So I can't make up my mind whether this is art compromised by commercial concerns, or a case of art sneaking in under the radar of commercial concerns.

Hatakenaka Megumi: Shabake (2001)

If you've been paying attention to Japanese pop culture over the last dozen or so years you know there's been a real vogue for yōkai 妖怪, traditional Japanese monsters.  Part of this has been the elevation of my boy Mizuki Shigeru to the status of manga saint.  Part of this has simply been the '90s and beyond "Edo boom," wherein there has been wave after wave of popular interest in one aspect or another of Edo-period culture, everything from hand-towel designs to comic storytelling.

In any case, part of the boom has been a renewed presence of yōkai and/or traditional-flava horror in Japanese popular fiction.  Seemingly the biggest figure in this is Kyōgoku Natsuhiko 京極夏彦, who has written a series of doorstop-sized mystery-horror novels set in the twentieth century but with yōkai motifs.  The first of them has been translated recently;  I read it in the original years ago, but it was in my pre-blogging days, and I don't seem to have written any notes on it for myself.  (Meaning, I might as well have not read it at all, for all I remember of it.  My memory is a sieve.  A broken sieve.)

Hatakenaka Megumi 畠中恵 is part of this trend as well.  She writes a series known as Shabake しゃばけ, after the title of the first book in the series, published in 2001.  Shabake (the kanji would be 娑婆気) is an archaic term;  she provides a definition as an epigraph; basically, it refers to a state of mental captivity to worldly desires such as for honor, advancement, profit.  How exactly the concept relates to the story is for the reader to figure out.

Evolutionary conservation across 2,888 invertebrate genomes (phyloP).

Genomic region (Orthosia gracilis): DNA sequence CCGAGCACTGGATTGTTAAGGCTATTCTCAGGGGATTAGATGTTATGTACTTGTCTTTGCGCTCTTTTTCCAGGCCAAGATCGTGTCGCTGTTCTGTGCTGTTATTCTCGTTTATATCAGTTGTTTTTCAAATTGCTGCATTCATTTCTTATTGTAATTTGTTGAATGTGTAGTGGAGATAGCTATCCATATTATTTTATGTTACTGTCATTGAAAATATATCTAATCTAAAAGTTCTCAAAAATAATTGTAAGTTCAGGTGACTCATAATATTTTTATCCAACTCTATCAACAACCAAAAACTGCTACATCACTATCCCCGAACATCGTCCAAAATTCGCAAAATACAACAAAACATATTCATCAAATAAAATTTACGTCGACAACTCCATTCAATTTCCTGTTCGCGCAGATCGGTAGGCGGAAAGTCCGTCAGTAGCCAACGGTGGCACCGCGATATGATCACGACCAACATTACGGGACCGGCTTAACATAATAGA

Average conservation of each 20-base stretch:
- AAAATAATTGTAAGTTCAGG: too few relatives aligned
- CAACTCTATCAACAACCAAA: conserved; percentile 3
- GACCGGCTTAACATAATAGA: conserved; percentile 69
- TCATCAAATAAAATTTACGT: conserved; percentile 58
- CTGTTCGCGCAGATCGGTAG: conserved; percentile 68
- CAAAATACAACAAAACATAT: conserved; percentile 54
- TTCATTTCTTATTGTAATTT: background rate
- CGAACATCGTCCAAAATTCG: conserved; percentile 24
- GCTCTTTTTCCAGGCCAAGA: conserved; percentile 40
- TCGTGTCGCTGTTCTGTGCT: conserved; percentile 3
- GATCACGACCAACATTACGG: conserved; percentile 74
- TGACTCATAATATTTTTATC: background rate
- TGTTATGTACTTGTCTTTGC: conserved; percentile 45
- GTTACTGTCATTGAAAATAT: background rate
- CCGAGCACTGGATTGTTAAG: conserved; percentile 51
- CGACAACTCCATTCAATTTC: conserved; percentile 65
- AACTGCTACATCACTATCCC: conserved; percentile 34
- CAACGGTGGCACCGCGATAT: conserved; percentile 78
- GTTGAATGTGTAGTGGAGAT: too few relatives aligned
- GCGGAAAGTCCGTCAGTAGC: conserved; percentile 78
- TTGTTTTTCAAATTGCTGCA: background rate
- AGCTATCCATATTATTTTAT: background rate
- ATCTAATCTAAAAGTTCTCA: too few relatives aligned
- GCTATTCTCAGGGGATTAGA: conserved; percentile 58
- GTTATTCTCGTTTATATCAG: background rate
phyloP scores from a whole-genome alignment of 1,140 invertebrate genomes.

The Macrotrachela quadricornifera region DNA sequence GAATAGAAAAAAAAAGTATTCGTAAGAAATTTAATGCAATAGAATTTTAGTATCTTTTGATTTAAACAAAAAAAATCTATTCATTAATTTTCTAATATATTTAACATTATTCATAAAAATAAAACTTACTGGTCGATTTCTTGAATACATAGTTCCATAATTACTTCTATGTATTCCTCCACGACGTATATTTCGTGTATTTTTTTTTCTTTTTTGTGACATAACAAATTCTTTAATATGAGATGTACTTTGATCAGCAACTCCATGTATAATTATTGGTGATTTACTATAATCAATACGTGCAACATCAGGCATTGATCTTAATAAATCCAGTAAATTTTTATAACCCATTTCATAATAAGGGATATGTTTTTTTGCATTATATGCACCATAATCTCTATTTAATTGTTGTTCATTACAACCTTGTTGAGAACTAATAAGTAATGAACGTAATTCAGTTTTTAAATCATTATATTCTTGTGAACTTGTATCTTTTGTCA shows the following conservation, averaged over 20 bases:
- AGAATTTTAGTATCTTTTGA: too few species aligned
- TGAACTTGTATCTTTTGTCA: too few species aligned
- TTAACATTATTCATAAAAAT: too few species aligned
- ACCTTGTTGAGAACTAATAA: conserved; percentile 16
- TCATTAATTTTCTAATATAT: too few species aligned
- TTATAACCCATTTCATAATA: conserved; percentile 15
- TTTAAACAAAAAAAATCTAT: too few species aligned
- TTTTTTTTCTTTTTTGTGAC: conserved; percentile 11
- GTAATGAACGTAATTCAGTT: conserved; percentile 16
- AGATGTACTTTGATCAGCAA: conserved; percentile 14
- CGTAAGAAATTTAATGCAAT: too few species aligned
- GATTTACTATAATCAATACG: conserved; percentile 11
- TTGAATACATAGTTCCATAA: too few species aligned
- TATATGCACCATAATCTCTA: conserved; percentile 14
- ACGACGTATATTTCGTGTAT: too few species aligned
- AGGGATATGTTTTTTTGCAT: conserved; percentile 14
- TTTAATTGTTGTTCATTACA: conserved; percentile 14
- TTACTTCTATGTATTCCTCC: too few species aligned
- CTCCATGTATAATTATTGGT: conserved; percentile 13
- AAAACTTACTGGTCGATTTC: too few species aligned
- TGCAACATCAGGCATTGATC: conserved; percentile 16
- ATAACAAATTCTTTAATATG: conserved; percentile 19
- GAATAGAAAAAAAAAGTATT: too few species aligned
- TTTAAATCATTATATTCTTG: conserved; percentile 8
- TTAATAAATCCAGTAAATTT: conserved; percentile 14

Unlike Kyōgoku, Hatakenaka's approach to this genre is to set her stories in the Edo period.  Her main character is Ichitarō of the Nagasakiya, the scion of a wealthy merchant house - they run a shipping business, and an apothecary shop on the side.  Ichitarō, 17, is in charge of the apothecary, but really he's not in charge of anything in his life.  He's frail - constantly getting sick - and since as the heir he's the future of the family business, his family pampers him in every respect.  In addition, they set two strapping young shopboys in charge of him, to take care of his every need and make sure he doesn't overexert himself.

These shopboys happen to be yōkai:  one's a Doggod and one's a Whitemarsh.  They can and usually do shape-shift to disguise themselves as humans, but when they're angry the camouflage slips...

Ichitarō can see, and hear, and communicate with, yōkai.  He knows his companions' true identity.  Exactly how much the rest of the family knows is part of the mystery - Ichitarō's abilities seem to be unique, although he takes them for granted, and why he has them isn't explained until the end.